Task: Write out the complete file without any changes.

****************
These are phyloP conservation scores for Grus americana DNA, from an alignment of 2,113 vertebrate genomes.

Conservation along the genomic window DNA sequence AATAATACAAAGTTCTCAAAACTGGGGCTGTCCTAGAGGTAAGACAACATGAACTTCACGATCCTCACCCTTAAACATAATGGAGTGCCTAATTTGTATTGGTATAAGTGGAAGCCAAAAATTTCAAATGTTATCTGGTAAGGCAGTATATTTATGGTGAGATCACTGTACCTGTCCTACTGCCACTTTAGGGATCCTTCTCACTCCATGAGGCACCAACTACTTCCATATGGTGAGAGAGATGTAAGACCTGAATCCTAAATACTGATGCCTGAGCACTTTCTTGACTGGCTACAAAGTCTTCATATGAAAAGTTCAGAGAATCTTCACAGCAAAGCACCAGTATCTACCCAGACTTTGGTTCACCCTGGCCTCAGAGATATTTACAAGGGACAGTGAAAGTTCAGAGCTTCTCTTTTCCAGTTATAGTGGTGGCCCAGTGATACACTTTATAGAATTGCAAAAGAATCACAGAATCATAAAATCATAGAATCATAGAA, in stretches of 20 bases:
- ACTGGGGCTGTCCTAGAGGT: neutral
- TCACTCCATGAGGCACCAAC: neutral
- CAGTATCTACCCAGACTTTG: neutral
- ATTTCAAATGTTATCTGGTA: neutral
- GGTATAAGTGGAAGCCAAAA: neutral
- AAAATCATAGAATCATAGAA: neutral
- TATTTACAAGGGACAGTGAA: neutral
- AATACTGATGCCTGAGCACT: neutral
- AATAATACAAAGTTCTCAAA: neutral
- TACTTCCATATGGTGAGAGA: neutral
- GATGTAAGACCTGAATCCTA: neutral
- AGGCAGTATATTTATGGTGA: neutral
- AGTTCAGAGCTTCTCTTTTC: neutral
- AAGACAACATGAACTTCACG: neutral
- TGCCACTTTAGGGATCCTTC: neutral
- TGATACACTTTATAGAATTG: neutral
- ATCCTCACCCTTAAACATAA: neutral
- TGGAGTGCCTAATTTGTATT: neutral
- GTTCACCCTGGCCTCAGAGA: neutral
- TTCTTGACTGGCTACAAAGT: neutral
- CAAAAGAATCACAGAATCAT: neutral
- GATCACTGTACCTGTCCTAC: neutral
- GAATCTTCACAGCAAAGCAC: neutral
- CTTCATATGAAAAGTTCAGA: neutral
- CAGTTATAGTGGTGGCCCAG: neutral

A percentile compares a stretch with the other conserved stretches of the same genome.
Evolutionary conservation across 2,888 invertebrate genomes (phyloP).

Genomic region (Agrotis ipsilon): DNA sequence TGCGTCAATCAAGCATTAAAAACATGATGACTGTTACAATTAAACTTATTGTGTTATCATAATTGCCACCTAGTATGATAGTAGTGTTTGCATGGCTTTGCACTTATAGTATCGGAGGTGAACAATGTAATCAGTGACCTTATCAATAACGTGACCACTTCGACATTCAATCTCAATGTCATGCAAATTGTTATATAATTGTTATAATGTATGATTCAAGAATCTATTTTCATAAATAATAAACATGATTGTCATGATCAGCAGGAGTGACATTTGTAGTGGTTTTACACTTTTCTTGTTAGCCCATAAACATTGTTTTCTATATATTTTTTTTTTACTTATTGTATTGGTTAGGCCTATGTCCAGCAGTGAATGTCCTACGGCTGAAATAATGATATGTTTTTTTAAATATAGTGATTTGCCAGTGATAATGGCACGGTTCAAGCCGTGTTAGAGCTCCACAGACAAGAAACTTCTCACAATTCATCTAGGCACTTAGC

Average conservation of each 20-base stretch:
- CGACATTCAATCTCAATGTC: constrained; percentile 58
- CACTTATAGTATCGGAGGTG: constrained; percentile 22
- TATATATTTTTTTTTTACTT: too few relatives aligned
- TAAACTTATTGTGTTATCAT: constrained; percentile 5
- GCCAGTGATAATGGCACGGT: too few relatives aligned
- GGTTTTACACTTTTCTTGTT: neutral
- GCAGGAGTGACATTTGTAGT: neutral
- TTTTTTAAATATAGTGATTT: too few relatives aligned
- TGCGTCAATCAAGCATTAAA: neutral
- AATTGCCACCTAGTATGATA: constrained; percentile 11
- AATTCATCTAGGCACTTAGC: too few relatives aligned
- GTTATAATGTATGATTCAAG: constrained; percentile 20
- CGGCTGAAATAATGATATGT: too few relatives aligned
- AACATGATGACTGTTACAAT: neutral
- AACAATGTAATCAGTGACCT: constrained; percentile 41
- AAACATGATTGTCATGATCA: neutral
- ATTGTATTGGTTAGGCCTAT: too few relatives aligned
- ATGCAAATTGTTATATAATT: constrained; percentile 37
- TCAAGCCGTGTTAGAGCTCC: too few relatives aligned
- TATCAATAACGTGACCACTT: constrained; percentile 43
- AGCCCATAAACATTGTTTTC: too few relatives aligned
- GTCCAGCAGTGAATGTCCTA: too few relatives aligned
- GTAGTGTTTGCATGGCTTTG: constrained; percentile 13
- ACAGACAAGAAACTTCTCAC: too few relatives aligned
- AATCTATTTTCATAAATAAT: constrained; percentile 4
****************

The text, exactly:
These are phyloP conservation scores for Grus americana DNA, from an alignment of 2,113 vertebrate genomes.

Conservation along the genomic window DNA sequence AATAATACAAAGTTCTCAAAACTGGGGCTGTCCTAGAGGTAAGACAACATGAACTTCACGATCCTCACCCTTAAACATAATGGAGTGCCTAATTTGTATTGGTATAAGTGGAAGCCAAAAATTTCAAATGTTATCTGGTAAGGCAGTATATTTATGGTGAGATCACTGTACCTGTCCTACTGCCACTTTAGGGATCCTTCTCACTCCATGAGGCACCAACTACTTCCATATGGTGAGAGAGATGTAAGACCTGAATCCTAAATACTGATGCCTGAGCACTTTCTTGACTGGCTACAAAGTCTTCATATGAAAAGTTCAGAGAATCTTCACAGCAAAGCACCAGTATCTACCCAGACTTTGGTTCACCCTGGCCTCAGAGATATTTACAAGGGACAGTGAAAGTTCAGAGCTTCTCTTTTCCAGTTATAGTGGTGGCCCAGTGATACACTTTATAGAATTGCAAAAGAATCACAGAATCATAAAATCATAGAATCATAGAA, in stretches of 20 bases:
- ACTGGGGCTGTCCTAGAGGT: neutral
- TCACTCCATGAGGCACCAAC: neutral
- CAGTATCTACCCAGACTTTG: neutral
- ATTTCAAATGTTATCTGGTA: neutral
- GGTATAAGTGGAAGCCAAAA: neutral
- AAAATCATAGAATCATAGAA: neutral
- TATTTACAAGGGACAGTGAA: neutral
- AATACTGATGCCTGAGCACT: neutral
- AATAATACAAAGTTCTCAAA: neutral
- TACTTCCATATGGTGAGAGA: neutral
- GATGTAAGACCTGAATCCTA: neutral
- AGGCAGTATATTTATGGTGA: neutral
- AGTTCAGAGCTTCTCTTTTC: neutral
- AAGACAACATGAACTTCACG: neutral
- TGCCACTTTAGGGATCCTTC: neutral
- TGATACACTTTATAGAATTG: neutral
- ATCCTCACCCTTAAACATAA: neutral
- TGGAGTGCCTAATTTGTATT: neutral
- GTTCACCCTGGCCTCAGAGA: neutral
- TTCTTGACTGGCTACAAAGT: neutral
- CAAAAGAATCACAGAATCAT: neutral
- GATCACTGTACCTGTCCTAC: neutral
- GAATCTTCACAGCAAAGCAC: neutral
- CTTCATATGAAAAGTTCAGA: neutral
- CAGTTATAGTGGTGGCCCAG: neutral

A percentile compares a stretch with the other conserved stretches of the same genome.
Evolutionary conservation across 2,888 invertebrate genomes (phyloP).

Genomic region (Agrotis ipsilon): DNA sequence TGCGTCAATCAAGCATTAAAAACATGATGACTGTTACAATTAAACTTATTGTGTTATCATAATTGCCACCTAGTATGATAGTAGTGTTTGCATGGCTTTGCACTTATAGTATCGGAGGTGAACAATGTAATCAGTGACCTTATCAATAACGTGACCACTTCGACATTCAATCTCAATGTCATGCAAATTGTTATATAATTGTTATAATGTATGATTCAAGAATCTATTTTCATAAATAATAAACATGATTGTCATGATCAGCAGGAGTGACATTTGTAGTGGTTTTACACTTTTCTTGTTAGCCCATAAACATTGTTTTCTATATATTTTTTTTTTACTTATTGTATTGGTTAGGCCTATGTCCAGCAGTGAATGTCCTACGGCTGAAATAATGATATGTTTTTTTAAATATAGTGATTTGCCAGTGATAATGGCACGGTTCAAGCCGTGTTAGAGCTCCACAGACAAGAAACTTCTCACAATTCATCTAGGCACTTAGC

Average conservation of each 20-base stretch:
- CGACATTCAATCTCAATGTC: constrained; percentile 58
- CACTTATAGTATCGGAGGTG: constrained; percentile 22
- TATATATTTTTTTTTTACTT: too few relatives aligned
- TAAACTTATTGTGTTATCAT: constrained; percentile 5
- GCCAGTGATAATGGCACGGT: too few relatives aligned
- GGTTTTACACTTTTCTTGTT: neutral
- GCAGGAGTGACATTTGTAGT: neutral
- TTTTTTAAATATAGTGATTT: too few relatives aligned
- TGCGTCAATCAAGCATTAAA: neutral
- AATTGCCACCTAGTATGATA: constrained; percentile 11
- AATTCATCTAGGCACTTAGC: too few relatives aligned
- GTTATAATGTATGATTCAAG: constrained; percentile 20
- CGGCTGAAATAATGATATGT: too few relatives aligned
- AACATGATGACTGTTACAAT: neutral
- AACAATGTAATCAGTGACCT: constrained; percentile 41
- AAACATGATTGTCATGATCA: neutral
- ATTGTATTGGTTAGGCCTAT: too few relatives aligned
- ATGCAAATTGTTATATAATT: constrained; percentile 37
- TCAAGCCGTGTTAGAGCTCC: too few relatives aligned
- TATCAATAACGTGACCACTT: constrained; percentile 43
- AGCCCATAAACATTGTTTTC: too few relatives aligned
- GTCCAGCAGTGAATGTCCTA: too few relatives aligned
- GTAGTGTTTGCATGGCTTTG: constrained; percentile 13
- ACAGACAAGAAACTTCTCAC: too few relatives aligned
- AATCTATTTTCATAAATAAT: constrained; percentile 4